ON March 5, the U.S. Embassy in Hanoi issued a startling report on local pollution levels that caused considerable alarm for a city not used to Beijing-style waves of smog.
Having already had their concerns, embassy staff installed an air-quality monitor to measure PM2.5 particulate matter, microscopic particles that are suspended more or less permanently in the air. It is these that are responsible for a wide host of respiratory ailments that can lead to illness, incapacity and death.
The reading was unprecedented: seven times the World Health Organization’s recommended level. More surprisingly, though, is that the quantity of PM2.5 particles exceeded even Vietnam’s own rather lax environmental standards by three times.
Recent international focus on the issue of urban pollution usually seems to concentrate on Chinese and Indian cities, but that simply obscures and arbitrarily limits the field of study. With the advent of breakneck industrialization rates across the developing world (especially in Southeast Asia), environmental concerns rank high on the agenda.
Vietnam is just one such example. In fact, so swift was Vietnam’s march towards industrialization, that the sector has achieved a yearly growth rate of 14 percent – which is great for its economy, but disastrous for the roughly 30 million Vietnamese city dwellers.
Like many other Asian dragons, Vietnam does have standards governing pollution levels but, in pursuit of development, their enforcement has been rather lax. Out-of-date industrial technologies are only making the issue worse, as does that other most significant by-product of industrialization – a rapidly swelling and urbanized population.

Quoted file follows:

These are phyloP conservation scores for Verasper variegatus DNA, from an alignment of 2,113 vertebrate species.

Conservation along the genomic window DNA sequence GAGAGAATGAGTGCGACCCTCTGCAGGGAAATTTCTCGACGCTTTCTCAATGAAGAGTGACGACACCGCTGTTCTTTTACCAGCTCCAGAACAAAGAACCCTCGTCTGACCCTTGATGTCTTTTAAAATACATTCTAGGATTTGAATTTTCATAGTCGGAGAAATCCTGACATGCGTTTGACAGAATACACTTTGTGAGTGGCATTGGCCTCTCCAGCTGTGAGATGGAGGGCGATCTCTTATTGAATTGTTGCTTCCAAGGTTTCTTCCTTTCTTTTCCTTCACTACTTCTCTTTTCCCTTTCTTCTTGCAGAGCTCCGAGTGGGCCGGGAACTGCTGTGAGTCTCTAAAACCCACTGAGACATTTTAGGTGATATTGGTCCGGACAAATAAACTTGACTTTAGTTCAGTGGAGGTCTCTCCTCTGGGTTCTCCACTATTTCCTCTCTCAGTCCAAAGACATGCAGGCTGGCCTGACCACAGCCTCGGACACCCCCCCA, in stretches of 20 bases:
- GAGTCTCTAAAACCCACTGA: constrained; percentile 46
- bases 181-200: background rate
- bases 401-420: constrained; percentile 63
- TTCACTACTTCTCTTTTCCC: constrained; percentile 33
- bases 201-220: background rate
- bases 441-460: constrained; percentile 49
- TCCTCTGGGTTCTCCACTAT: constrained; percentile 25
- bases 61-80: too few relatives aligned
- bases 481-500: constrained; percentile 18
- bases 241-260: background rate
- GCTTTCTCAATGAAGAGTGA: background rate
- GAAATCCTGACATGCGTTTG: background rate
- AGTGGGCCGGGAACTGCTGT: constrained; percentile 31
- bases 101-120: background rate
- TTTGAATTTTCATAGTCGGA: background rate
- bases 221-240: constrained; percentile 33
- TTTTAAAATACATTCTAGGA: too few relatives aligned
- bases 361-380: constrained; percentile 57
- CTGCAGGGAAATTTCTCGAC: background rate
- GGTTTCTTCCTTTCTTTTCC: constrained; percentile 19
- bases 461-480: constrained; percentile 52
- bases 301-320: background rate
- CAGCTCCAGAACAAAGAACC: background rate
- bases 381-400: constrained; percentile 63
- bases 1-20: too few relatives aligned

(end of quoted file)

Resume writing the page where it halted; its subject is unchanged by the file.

Moreover, incorrectly treated wastewater is being discharged from Vietnam’s thousands of production centers at an ever increasing rate. Containing heavy metals, chlorine, formaldehyde PBDEs and arsenic, these effluents are not just contaminating water supplies, but will influence the ecosystem for generations.
Hanoi could do worse than look to its neighbor to the north to see exactly what can happen when the state ignores the first signs of industrial pollution. Since China began rebuilding its economy in the 1980s and 1990s, the meteoric rise of Asia’s former hegemon has been nothing short of astounding. But the environmental effects have been equally devastating, with native ecosystems near to ruined in many parts of the country.
Up to 40 percent of China’s arable land is suffering from degradation, a trend that could lead to widespread famine if left unaddressed. Out of a sample of 74 cities, only three meet Chinese air quality standards and almost 20 percent of China’s near-shore marine areas are so polluted that eating fish from them is deemed dangerous.
China is now the world’s leading polluter, by quite some way, and its mercenary approach to the environment is affecting the entire Asian region. Indeed, its hunger for resources is already causing irreparable harm to its neighbors.